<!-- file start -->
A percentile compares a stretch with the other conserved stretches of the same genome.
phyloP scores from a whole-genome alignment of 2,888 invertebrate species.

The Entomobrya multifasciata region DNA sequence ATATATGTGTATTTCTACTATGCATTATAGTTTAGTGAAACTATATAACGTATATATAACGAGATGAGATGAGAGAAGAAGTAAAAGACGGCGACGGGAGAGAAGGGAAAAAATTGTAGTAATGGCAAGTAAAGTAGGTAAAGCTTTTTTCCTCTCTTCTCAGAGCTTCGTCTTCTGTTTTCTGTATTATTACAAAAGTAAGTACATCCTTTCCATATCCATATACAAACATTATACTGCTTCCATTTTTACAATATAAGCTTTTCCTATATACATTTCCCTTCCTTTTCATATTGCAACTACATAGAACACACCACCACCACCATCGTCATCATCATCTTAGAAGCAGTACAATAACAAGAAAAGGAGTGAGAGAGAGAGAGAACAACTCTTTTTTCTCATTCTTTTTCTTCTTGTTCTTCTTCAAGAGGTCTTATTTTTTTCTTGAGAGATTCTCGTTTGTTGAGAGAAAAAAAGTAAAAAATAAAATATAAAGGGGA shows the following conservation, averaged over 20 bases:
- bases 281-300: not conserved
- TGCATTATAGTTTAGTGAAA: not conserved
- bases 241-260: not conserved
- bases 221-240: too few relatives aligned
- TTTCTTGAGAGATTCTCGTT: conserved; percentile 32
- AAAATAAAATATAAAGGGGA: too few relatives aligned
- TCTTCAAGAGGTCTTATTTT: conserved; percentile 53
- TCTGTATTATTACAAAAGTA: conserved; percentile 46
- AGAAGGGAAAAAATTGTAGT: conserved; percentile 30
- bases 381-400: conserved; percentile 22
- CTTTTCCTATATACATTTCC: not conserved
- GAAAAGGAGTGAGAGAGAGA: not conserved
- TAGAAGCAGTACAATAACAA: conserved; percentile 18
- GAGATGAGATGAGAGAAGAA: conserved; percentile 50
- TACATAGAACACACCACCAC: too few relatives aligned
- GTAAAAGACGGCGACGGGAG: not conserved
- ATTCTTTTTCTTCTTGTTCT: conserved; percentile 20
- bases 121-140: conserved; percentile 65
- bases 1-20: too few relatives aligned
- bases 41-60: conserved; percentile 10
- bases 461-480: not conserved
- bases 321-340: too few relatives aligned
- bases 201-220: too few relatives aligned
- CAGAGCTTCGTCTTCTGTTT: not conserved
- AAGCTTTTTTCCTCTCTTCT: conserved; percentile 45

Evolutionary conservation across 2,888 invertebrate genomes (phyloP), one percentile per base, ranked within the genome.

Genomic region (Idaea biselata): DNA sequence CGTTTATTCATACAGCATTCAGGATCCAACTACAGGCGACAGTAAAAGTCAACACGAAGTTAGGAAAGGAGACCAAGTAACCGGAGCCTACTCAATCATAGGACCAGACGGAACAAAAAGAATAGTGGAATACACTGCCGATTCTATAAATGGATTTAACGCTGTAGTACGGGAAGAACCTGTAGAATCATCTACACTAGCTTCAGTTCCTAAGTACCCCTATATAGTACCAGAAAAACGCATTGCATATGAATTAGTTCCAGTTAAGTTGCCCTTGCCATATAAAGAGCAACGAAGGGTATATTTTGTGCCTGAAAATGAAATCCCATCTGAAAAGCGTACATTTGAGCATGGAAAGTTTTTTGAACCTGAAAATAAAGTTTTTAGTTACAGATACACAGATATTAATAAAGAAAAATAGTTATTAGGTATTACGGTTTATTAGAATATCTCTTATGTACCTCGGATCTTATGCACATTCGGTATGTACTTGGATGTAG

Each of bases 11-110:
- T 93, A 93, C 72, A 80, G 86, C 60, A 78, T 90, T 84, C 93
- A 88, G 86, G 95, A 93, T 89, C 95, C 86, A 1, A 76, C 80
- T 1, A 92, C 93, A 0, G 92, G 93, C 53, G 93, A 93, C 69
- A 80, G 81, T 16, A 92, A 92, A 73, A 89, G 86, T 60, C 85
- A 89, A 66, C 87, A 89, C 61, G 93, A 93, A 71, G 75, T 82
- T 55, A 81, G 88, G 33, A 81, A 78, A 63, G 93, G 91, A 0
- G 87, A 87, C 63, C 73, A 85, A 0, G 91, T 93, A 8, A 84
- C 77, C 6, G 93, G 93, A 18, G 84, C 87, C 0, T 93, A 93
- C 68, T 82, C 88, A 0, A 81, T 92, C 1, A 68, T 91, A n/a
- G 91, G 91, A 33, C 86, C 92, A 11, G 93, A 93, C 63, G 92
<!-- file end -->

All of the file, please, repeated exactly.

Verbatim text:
A percentile compares a stretch with the other conserved stretches of the same genome.
phyloP scores from a whole-genome alignment of 2,888 invertebrate species.

The Entomobrya multifasciata region DNA sequence ATATATGTGTATTTCTACTATGCATTATAGTTTAGTGAAACTATATAACGTATATATAACGAGATGAGATGAGAGAAGAAGTAAAAGACGGCGACGGGAGAGAAGGGAAAAAATTGTAGTAATGGCAAGTAAAGTAGGTAAAGCTTTTTTCCTCTCTTCTCAGAGCTTCGTCTTCTGTTTTCTGTATTATTACAAAAGTAAGTACATCCTTTCCATATCCATATACAAACATTATACTGCTTCCATTTTTACAATATAAGCTTTTCCTATATACATTTCCCTTCCTTTTCATATTGCAACTACATAGAACACACCACCACCACCATCGTCATCATCATCTTAGAAGCAGTACAATAACAAGAAAAGGAGTGAGAGAGAGAGAGAACAACTCTTTTTTCTCATTCTTTTTCTTCTTGTTCTTCTTCAAGAGGTCTTATTTTTTTCTTGAGAGATTCTCGTTTGTTGAGAGAAAAAAAGTAAAAAATAAAATATAAAGGGGA shows the following conservation, averaged over 20 bases:
- bases 281-300: not conserved
- TGCATTATAGTTTAGTGAAA: not conserved
- bases 241-260: not conserved
- bases 221-240: too few relatives aligned
- TTTCTTGAGAGATTCTCGTT: conserved; percentile 32
- AAAATAAAATATAAAGGGGA: too few relatives aligned
- TCTTCAAGAGGTCTTATTTT: conserved; percentile 53
- TCTGTATTATTACAAAAGTA: conserved; percentile 46
- AGAAGGGAAAAAATTGTAGT: conserved; percentile 30
- bases 381-400: conserved; percentile 22
- CTTTTCCTATATACATTTCC: not conserved
- GAAAAGGAGTGAGAGAGAGA: not conserved
- TAGAAGCAGTACAATAACAA: conserved; percentile 18
- GAGATGAGATGAGAGAAGAA: conserved; percentile 50
- TACATAGAACACACCACCAC: too few relatives aligned
- GTAAAAGACGGCGACGGGAG: not conserved
- ATTCTTTTTCTTCTTGTTCT: conserved; percentile 20
- bases 121-140: conserved; percentile 65
- bases 1-20: too few relatives aligned
- bases 41-60: conserved; percentile 10
- bases 461-480: not conserved
- bases 321-340: too few relatives aligned
- bases 201-220: too few relatives aligned
- CAGAGCTTCGTCTTCTGTTT: not conserved
- AAGCTTTTTTCCTCTCTTCT: conserved; percentile 45

Evolutionary conservation across 2,888 invertebrate genomes (phyloP), one percentile per base, ranked within the genome.

Genomic region (Idaea biselata): DNA sequence CGTTTATTCATACAGCATTCAGGATCCAACTACAGGCGACAGTAAAAGTCAACACGAAGTTAGGAAAGGAGACCAAGTAACCGGAGCCTACTCAATCATAGGACCAGACGGAACAAAAAGAATAGTGGAATACACTGCCGATTCTATAAATGGATTTAACGCTGTAGTACGGGAAGAACCTGTAGAATCATCTACACTAGCTTCAGTTCCTAAGTACCCCTATATAGTACCAGAAAAACGCATTGCATATGAATTAGTTCCAGTTAAGTTGCCCTTGCCATATAAAGAGCAACGAAGGGTATATTTTGTGCCTGAAAATGAAATCCCATCTGAAAAGCGTACATTTGAGCATGGAAAGTTTTTTGAACCTGAAAATAAAGTTTTTAGTTACAGATACACAGATATTAATAAAGAAAAATAGTTATTAGGTATTACGGTTTATTAGAATATCTCTTATGTACCTCGGATCTTATGCACATTCGGTATGTACTTGGATGTAG

Each of bases 11-110:
- T 93, A 93, C 72, A 80, G 86, C 60, A 78, T 90, T 84, C 93
- A 88, G 86, G 95, A 93, T 89, C 95, C 86, A 1, A 76, C 80
- T 1, A 92, C 93, A 0, G 92, G 93, C 53, G 93, A 93, C 69
- A 80, G 81, T 16, A 92, A 92, A 73, A 89, G 86, T 60, C 85
- A 89, A 66, C 87, A 89, C 61, G 93, A 93, A 71, G 75, T 82
- T 55, A 81, G 88, G 33, A 81, A 78, A 63, G 93, G 91, A 0
- G 87, A 87, C 63, C 73, A 85, A 0, G 91, T 93, A 8, A 84
- C 77, C 6, G 93, G 93, A 18, G 84, C 87, C 0, T 93, A 93
- C 68, T 82, C 88, A 0, A 81, T 92, C 1, A 68, T 91, A n/a
- G 91, G 91, A 33, C 86, C 92, A 11, G 93, A 93, C 63, G 92